Prehistoric Elephant Camp – Terra Amata and the Lazaret Cave

Prehistoric wooly mammothAn excavation on the hill above the Nice Port found that Nice’s earliest visitors arrived almost 400,000 years ago, and were cave-dwellers that returned to Nice every year to hunt woolly mammoths!  The findings of this prehistoric elephant camp is now the Museum Terra Amata.

In prehistoric times the climate was warmer and the sea was higher, so this now hillside excavation was actually right on the beach. Every year the tribal hunters returned to their elephant hunting grounds and lived in this deep cave, which had its own fresh water spring.  They dug fire pits and erected little stone walls to protect the fire from the wind; this is some of the earliest evidence of domesticated fire in Europe.   They created picks, hatchets, scrapers and other tools from the stones found on the beach, and as the charred bones around the campfires show, they not only hunted elephants, but also deer and rabbits.

Prehistoric elephant campThis small museum will give you a feel for what cave man life was like here in prehistoric times.  Each area has large-print interpretive panels in multiple languages (including English) that you can pick up and walk around with as you check out the exhibits.  The museum is small and can be done in 30 minutes, and it great for children as it features lots of drawings, murals, models, and a reconstructed cave man hut, which creates a good context for understanding the excavated artifacts.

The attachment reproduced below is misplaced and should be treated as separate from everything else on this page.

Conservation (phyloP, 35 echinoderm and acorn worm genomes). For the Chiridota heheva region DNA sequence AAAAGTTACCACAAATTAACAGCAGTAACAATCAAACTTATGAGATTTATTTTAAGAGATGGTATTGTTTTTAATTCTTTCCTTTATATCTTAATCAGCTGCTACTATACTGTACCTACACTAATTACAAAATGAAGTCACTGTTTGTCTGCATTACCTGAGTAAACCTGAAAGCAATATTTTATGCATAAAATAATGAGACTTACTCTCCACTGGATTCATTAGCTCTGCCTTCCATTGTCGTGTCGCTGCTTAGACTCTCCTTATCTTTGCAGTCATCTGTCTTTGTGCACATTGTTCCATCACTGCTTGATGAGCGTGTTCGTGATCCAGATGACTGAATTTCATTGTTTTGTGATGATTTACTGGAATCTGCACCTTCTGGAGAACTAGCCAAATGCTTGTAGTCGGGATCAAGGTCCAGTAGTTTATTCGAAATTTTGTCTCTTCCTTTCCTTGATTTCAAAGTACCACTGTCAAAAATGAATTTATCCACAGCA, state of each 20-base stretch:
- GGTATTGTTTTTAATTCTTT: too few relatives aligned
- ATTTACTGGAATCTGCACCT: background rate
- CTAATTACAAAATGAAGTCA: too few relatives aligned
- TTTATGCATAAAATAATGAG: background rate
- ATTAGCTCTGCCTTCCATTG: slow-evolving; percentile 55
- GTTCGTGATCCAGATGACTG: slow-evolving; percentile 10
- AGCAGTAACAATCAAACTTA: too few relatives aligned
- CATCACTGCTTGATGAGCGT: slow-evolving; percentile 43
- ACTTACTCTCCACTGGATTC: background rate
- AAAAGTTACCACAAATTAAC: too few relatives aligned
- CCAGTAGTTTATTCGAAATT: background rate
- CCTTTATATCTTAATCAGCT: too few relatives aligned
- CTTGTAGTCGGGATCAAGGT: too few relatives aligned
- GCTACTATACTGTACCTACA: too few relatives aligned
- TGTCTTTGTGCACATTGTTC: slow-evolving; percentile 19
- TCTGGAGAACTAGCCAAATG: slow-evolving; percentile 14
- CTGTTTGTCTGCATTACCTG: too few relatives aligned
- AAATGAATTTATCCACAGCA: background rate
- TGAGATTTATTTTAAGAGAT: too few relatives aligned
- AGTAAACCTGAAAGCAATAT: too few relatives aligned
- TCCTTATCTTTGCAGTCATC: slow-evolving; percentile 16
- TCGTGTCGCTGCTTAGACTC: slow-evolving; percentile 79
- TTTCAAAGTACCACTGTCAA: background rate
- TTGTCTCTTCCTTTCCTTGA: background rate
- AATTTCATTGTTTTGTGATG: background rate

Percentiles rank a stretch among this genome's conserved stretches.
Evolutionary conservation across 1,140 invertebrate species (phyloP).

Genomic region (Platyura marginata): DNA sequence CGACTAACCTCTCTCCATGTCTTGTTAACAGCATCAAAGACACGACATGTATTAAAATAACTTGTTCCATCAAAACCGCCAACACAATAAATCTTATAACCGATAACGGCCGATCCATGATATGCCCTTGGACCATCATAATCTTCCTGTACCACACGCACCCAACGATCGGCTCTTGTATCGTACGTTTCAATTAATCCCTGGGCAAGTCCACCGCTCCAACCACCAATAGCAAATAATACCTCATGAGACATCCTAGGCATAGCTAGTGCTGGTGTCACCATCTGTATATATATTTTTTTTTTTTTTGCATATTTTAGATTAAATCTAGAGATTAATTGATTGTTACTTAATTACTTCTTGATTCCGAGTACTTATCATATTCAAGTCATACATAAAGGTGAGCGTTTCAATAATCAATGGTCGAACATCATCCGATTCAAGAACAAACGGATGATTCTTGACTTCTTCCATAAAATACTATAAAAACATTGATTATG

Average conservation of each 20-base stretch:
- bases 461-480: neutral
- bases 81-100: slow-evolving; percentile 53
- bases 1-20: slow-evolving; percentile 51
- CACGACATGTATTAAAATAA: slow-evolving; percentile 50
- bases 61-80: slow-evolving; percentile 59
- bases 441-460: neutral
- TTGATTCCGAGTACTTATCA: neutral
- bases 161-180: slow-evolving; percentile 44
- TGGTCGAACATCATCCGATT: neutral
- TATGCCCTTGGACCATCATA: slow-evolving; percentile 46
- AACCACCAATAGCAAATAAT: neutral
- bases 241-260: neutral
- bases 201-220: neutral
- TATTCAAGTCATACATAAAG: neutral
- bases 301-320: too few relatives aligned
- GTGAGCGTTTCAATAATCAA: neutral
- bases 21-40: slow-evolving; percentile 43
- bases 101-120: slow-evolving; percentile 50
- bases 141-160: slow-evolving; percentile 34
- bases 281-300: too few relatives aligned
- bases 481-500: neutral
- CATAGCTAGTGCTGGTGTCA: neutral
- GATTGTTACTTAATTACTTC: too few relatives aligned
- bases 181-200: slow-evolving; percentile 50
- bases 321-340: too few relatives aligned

How to get there: 

  • Walk: It’s a 10-15 minute walk in a straight line from Place Garibaldi; just follow rue Cassini to the Port, cross the port, and on the other side continue up Boulevard Carnot for 5 minutes, and you’ll see it on your left.
  • Tramway: Tram stop Port Lympia, then follow walking instructions, above.

Hours: 10am to 6pm (5pm in winter); closed Tuesdays, May 1, Easter Sunday, Christmas and Jan. 1.

Tickets: 15€ for adults, but your ticket gives you access to all 10 municipal museums in Nice for 48-hours.  Free for children under 18, students of any age with student ID, locals with the blue Pass Musée, or with the French Riviera Pass. Click here for more info on the ticket/museum pass including which museums you get access to, suggested ways to group them, and some strategy to make the most of your 48 hours.

Tour the actual cave

A 20-minute walk from Terra Amata around the port will bring you to the actual cave where all this was excavated.  This dig has been going on for 50 years and they keep discovering so much, and now you can go in and tour the actual cave at the Grotte de Lazaret.  They can only take small groups, and the tours leave every 30 minutes all day long.

Hours: 10am to 6pm, closed Monday and Tuesday, and December 25th, January 1, and May 1.

Tickets: Free!

How to get there: The adresse is 33 bis boulevard Franck Pilatte.  You can walk it in 20 minutes, or take Bus #38 which leaves every 15 minutes; you can catch at the tram stop Massena, or Cathedrale, or Port Lympia, getting off at Villa La Cote stop.  Walk in the same direction and take the first left and follow the signs.  Or take Bus #15 and get off at the Maeterlinck stop, then keep walking and take the first right down the long stairway to the dig.

See related page on the History of Nice:  21 Fascinating Facts About Nice  

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